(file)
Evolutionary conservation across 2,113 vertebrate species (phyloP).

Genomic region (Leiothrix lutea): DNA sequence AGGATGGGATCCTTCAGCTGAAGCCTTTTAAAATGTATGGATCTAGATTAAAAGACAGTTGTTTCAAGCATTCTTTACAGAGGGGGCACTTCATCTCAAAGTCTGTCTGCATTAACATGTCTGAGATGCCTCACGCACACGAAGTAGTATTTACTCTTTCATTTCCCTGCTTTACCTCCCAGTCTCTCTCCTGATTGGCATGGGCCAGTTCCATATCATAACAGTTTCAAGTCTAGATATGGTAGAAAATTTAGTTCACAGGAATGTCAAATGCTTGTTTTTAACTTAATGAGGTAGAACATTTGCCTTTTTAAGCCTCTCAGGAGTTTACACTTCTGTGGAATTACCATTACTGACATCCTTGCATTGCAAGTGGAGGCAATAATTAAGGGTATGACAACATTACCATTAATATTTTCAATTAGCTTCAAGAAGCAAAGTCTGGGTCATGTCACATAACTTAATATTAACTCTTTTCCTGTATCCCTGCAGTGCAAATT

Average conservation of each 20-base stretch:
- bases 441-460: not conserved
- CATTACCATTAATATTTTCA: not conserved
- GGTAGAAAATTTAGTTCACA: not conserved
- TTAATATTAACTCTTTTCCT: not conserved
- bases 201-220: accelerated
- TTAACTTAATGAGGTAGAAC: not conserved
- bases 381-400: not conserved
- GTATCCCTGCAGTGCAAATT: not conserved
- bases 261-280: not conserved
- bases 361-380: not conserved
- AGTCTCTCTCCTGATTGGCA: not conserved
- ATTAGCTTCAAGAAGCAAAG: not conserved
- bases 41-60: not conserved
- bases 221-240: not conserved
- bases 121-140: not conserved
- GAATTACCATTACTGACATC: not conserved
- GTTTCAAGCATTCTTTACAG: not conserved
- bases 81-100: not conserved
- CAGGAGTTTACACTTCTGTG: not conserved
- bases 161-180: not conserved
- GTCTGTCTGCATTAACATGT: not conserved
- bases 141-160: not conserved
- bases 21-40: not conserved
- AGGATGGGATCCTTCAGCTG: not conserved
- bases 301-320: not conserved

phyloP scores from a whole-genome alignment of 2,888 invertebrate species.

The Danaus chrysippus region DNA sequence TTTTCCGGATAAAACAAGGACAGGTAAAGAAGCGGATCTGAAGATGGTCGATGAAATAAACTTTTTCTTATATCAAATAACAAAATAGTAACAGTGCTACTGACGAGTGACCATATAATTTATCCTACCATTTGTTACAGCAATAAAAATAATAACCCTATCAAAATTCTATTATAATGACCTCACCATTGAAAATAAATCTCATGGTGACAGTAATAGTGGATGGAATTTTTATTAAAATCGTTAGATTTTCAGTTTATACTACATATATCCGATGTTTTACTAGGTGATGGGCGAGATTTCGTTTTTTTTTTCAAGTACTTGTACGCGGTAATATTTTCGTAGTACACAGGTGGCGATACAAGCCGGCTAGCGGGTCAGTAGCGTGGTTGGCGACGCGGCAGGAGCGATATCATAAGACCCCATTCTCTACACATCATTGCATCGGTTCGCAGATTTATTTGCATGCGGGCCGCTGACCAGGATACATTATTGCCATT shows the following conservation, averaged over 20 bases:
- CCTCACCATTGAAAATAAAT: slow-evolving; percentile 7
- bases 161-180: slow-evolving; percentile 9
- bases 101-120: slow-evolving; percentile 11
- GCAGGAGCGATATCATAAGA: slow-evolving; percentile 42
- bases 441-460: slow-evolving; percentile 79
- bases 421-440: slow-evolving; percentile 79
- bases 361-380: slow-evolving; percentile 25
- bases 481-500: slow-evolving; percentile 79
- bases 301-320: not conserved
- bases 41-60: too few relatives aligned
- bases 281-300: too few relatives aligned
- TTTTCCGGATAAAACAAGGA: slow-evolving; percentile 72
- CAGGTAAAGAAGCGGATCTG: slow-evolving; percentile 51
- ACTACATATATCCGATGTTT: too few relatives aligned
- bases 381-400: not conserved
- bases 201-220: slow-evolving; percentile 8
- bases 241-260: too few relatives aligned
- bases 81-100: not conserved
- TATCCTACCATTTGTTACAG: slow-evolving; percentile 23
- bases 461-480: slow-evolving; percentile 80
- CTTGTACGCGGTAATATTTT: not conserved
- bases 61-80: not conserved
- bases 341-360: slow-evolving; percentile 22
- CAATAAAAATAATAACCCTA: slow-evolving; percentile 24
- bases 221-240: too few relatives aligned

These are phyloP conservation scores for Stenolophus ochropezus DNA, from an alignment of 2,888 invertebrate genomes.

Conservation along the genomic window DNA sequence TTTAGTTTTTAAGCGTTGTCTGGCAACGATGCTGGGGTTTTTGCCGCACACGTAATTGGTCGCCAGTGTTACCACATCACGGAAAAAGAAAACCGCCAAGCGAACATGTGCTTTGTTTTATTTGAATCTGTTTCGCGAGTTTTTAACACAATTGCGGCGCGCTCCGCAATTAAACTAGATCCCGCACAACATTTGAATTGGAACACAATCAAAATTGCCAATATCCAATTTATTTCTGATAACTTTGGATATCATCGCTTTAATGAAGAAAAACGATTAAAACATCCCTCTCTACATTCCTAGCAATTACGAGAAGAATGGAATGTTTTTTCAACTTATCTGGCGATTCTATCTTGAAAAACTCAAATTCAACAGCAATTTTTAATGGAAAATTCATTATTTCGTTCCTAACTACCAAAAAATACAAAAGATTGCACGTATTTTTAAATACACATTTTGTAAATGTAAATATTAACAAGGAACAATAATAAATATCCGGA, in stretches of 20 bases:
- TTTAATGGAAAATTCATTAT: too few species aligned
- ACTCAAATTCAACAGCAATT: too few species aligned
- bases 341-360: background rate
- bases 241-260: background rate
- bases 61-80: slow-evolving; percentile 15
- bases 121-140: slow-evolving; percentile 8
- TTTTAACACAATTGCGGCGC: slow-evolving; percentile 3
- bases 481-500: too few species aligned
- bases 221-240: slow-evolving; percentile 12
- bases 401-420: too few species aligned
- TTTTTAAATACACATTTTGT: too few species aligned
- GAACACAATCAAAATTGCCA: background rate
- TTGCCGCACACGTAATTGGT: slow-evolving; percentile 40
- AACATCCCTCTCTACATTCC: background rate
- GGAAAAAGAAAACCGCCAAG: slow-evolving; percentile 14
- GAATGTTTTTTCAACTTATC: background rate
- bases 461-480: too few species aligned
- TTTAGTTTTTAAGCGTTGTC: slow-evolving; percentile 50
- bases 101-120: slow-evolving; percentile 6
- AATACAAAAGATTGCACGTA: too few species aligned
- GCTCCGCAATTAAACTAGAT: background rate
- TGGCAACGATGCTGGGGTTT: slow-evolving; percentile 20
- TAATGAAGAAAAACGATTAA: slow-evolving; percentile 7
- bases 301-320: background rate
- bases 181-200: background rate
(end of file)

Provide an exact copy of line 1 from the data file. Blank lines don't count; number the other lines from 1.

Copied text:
Evolutionary conservation across 2,113 vertebrate species (phyloP).